This was my most enjoyable cooking experience of the past few months and the lasagna was delicious! The kicker is that there could not be a lasagna recipe that is more suited to Brad's palate. He, Carl and Olivia absolutely loved the final product. From where I sit, other than subbing ground turkey for ground beef (since we don't eat beef), there is only one change that would make it better. I usually prefer to use Barilla flat lasagna sheets that require no boiling prior to layering. For this recipe however, I do believe Barilla lasagna noodles with crinkled edges would work better. This recipe produces an ample amount of meat sauce and in order to support and balance the sauce, thicker noodles would be ideal. Other than this one change, I would leave well enough alone. The author of this recipe really has meat lasagna dialed in.
A few final comments. This was the first time I have cooked a recipe that calls for grated whole nutmeg. I must say, I cannot believe the difference in flavor between ground nutmeg and grated whole nutmeg. I read an article today about how nutmeg loses oil once it is grated and this is the reason fresh nutmeg tastes so much better. Makes sense to me. I snapped a photo for those of you that are not familiar with the appearance of nutmeg. I am now excited to use it in a freshly grated form for my fall recipes and especially for eggnog. It smells heavenly and the flavor is gorgeous.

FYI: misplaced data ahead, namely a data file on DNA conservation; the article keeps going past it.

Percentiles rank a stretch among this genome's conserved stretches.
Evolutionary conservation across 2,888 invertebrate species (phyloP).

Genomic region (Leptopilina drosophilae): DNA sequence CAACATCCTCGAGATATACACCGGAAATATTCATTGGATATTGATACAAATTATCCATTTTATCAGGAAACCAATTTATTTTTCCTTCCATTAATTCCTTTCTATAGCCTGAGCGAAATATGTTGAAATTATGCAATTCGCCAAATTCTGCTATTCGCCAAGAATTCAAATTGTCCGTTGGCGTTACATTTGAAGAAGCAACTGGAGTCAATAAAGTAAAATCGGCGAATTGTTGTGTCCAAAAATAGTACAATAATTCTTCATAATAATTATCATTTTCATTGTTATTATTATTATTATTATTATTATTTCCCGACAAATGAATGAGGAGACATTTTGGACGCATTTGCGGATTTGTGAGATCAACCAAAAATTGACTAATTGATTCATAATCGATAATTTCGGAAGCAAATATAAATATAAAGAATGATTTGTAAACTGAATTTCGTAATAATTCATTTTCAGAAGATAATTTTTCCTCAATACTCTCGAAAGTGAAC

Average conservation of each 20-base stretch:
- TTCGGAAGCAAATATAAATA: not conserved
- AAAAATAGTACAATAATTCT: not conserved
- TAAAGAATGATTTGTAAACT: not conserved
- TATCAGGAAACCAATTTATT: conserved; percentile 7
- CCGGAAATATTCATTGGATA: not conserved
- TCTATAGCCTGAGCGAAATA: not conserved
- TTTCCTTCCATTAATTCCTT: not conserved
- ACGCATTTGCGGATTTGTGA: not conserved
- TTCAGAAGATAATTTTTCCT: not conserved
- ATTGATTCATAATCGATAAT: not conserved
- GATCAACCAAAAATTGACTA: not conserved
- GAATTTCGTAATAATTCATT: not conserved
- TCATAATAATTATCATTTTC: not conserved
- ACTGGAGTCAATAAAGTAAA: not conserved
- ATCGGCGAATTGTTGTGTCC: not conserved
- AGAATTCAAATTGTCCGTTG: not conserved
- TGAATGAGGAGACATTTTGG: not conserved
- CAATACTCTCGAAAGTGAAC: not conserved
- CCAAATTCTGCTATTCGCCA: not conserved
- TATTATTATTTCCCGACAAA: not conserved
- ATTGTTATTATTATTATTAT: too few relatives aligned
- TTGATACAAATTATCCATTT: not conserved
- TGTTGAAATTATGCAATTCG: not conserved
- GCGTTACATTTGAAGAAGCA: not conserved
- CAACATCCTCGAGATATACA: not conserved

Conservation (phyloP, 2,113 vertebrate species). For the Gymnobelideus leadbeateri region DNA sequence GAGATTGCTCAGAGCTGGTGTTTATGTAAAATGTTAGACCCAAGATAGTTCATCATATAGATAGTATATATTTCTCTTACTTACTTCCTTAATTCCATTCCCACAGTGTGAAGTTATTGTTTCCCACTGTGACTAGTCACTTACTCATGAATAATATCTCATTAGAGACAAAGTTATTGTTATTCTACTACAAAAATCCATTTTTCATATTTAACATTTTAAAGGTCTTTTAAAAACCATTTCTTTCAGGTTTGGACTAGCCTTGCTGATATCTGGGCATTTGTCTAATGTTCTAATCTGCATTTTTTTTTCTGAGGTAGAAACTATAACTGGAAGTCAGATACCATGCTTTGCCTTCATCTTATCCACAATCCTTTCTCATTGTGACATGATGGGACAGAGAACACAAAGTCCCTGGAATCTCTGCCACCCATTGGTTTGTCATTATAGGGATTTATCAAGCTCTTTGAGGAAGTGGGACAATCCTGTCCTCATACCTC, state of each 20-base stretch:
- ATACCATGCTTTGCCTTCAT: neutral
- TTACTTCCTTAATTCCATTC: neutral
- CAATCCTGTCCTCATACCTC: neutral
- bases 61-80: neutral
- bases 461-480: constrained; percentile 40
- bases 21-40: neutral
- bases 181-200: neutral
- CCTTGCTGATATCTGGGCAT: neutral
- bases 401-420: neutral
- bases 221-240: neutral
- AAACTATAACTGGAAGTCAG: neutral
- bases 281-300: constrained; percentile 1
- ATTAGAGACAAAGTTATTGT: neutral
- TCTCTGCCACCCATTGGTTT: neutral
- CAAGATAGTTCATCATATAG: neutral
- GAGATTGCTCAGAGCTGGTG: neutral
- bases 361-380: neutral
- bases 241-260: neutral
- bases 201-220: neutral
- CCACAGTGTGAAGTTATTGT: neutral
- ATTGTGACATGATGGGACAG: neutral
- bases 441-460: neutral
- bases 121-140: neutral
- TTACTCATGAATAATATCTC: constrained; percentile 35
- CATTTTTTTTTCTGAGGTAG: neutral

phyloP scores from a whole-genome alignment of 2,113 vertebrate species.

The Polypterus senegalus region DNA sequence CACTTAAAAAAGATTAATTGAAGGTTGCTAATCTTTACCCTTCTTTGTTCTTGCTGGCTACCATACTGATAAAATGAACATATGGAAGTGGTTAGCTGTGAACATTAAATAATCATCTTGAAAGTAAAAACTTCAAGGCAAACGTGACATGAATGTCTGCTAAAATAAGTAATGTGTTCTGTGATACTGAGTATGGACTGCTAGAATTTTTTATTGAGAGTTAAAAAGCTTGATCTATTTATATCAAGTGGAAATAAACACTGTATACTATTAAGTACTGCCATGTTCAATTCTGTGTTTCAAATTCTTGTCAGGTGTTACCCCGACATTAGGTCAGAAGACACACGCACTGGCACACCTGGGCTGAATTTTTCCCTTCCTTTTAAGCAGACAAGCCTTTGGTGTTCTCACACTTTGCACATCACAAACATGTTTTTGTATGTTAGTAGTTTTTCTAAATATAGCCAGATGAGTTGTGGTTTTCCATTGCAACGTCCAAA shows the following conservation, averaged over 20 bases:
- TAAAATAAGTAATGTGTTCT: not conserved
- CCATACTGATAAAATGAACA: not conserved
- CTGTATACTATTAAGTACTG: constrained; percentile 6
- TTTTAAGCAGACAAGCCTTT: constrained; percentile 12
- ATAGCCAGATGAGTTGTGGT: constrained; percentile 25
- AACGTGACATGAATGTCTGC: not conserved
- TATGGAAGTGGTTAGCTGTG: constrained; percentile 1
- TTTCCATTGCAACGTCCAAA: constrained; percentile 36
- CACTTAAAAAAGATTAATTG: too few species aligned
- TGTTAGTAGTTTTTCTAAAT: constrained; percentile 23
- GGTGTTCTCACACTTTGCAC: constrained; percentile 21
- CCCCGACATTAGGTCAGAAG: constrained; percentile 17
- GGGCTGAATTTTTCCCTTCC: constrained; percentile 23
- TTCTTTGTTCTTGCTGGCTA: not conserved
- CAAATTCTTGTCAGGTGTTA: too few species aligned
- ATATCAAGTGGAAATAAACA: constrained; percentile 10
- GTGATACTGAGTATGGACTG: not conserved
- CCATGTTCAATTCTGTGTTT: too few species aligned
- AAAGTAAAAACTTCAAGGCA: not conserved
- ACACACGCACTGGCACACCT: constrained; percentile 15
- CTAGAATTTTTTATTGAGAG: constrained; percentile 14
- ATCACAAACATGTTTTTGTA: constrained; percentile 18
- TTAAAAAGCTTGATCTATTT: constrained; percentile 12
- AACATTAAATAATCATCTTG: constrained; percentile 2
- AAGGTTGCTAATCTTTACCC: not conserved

Finally, although this recipe was a bit time consuming and labor intensive, I would like to recommend making lasagna sauce from scratch when time is not an issue. I have prepared pasta sauce from scratch several times and there is nothing that compares. Although this recipe did not require blanching, peeling and cooking tomatoes down for the sauce, it still delivered a homemade quality product. There is simply nothing like homemade sauce. Enjoy!